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Inside Najiba: How the 58m Feadship came together

Inside Najiba: How the 58m Feadship came together

On January 3, the 58 metre freshly christened FeadshipNajiba became the first superyacht of the year to hit the water. Now owner’s representative and co-founder of yacht management company MCM, Peter Wilson, has lifted the lid on the challenges he faced overseeing the project.

MCM’s involvement in the project began with a phone call from Philippe Briand’s office, which was responsible for Najiba’s naval architecture. The client wanted to build a 58 metre Vitruvius-designed superyacht, Wilson was told, and was seeking representation.

“We saw this is a great opportunity to be involved in a really special project,” Wilson said. After impressing the client with an initial proposal, MCM was selected to oversee the project and immediately began the shipyard selection process. Dutch yard Feadship were soon chosen and Wilson’s next job was to represent the client’s interests throughout the construction, launch and delivery of the yacht, the latter of which is scheduled for next month.

MCM was tasked with managing the design process, from the initial general arrangement planning down to the minute details of Studio Liaigre’sinterior design. Often this meant knowing when to draw a line under the ever-developing design.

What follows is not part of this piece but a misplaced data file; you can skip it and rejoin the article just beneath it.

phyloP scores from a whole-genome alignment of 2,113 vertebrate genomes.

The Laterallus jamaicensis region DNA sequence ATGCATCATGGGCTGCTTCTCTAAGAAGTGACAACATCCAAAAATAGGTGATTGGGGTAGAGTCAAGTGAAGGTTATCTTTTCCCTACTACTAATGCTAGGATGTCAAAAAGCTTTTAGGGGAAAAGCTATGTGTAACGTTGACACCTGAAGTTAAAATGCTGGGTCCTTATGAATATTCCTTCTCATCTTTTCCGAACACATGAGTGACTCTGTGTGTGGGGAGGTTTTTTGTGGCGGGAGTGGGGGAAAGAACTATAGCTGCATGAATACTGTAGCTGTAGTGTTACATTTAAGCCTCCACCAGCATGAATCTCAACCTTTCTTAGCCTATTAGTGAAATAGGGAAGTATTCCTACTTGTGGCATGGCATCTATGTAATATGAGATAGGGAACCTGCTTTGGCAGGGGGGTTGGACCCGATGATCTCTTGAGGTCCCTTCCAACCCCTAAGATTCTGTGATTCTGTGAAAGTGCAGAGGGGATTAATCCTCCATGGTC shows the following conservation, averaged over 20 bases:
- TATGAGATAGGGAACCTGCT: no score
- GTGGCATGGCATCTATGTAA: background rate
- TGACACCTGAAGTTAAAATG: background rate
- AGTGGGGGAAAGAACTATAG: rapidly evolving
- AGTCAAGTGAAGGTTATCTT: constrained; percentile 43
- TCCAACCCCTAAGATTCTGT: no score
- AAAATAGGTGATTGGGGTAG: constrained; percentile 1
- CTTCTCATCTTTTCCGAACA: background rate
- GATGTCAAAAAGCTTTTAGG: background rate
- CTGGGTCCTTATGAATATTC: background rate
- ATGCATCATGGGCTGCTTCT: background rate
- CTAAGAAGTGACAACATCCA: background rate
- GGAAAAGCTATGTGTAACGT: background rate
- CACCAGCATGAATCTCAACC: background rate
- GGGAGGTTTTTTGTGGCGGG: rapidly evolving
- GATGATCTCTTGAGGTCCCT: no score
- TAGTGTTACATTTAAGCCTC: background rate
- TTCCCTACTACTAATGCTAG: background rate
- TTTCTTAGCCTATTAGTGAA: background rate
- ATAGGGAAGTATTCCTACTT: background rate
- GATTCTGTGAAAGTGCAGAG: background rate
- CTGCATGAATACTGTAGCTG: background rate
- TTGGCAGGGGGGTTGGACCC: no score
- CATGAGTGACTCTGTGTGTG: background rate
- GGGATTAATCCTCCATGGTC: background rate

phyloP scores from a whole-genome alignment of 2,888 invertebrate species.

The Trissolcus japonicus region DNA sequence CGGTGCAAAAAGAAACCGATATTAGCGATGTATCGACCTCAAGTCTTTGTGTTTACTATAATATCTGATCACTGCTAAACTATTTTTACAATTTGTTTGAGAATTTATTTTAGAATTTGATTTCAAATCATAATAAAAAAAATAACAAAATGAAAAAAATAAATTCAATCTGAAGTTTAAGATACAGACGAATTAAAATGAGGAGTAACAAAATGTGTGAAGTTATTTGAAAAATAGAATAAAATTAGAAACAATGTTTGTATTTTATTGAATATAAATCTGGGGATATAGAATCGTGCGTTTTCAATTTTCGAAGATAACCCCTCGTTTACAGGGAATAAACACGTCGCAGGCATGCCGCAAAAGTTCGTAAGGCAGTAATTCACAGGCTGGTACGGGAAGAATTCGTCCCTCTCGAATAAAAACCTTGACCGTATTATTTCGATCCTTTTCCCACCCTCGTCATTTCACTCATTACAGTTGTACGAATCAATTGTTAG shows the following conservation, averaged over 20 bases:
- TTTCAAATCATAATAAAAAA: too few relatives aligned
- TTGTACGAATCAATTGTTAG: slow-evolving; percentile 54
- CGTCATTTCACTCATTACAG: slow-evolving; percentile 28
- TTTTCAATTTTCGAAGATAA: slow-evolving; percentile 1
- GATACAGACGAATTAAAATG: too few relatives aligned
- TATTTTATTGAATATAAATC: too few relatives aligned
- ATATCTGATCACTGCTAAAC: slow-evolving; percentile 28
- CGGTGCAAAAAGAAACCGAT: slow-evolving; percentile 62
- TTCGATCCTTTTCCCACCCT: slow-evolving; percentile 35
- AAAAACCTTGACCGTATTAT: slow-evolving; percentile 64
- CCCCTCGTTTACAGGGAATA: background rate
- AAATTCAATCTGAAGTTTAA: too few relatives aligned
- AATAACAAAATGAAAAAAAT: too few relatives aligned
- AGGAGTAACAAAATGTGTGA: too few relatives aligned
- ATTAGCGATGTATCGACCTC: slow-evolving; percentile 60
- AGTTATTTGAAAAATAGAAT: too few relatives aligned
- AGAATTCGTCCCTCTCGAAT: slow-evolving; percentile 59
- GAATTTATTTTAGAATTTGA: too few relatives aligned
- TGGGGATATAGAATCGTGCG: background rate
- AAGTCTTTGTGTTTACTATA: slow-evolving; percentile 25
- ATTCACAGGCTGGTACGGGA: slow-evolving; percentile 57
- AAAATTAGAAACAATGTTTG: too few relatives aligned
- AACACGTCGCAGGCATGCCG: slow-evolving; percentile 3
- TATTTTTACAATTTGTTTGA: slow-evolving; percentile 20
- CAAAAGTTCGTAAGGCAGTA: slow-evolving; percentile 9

“Interior designers are creative people and will keep on generating wonderful new ideas given the opportunity. Sometimes our job involves knowing when to say “Basta!” (enough) as we do have construction schedules and drawing delivery schedules that need to be adhered to,” Wilson said.

During the process Wilson worked closely with the owners, who were “intimately” involved in the design and build process of Najiba. This included “convincing” the owner to build both the hull and superstructure in aluminium.

“The owner was initially on the fence, as he felt a yacht of such substance would typically have a steel hull and aluminium superstructure.” However, a combination of “detailed studies, research and long discussions” managed to convince the owner that an all-aluminium build was the right way to go.

Wilson admits the process is much “easier” with hands-on clients. “Some clients just want to be called when the job is done; others want to be involved in every nut, bolt and door handle, but I have no doubt which is the more rewarding,” he said.

A key part of this involvement meant meeting with the owners multiple times during the build process, notably at Vitruvius’s London office, the Liaigre studio in Paris, the shipyard in Holland and at the Monaco Yacht Show.

The benefit of this involvement worked both ways, Wilson said, helping the owners as well as the yacht management team. “I think their involvement made the whole experience more enjoyable for them and will ultimately enhance their use of the yacht and sense of accomplishment.”

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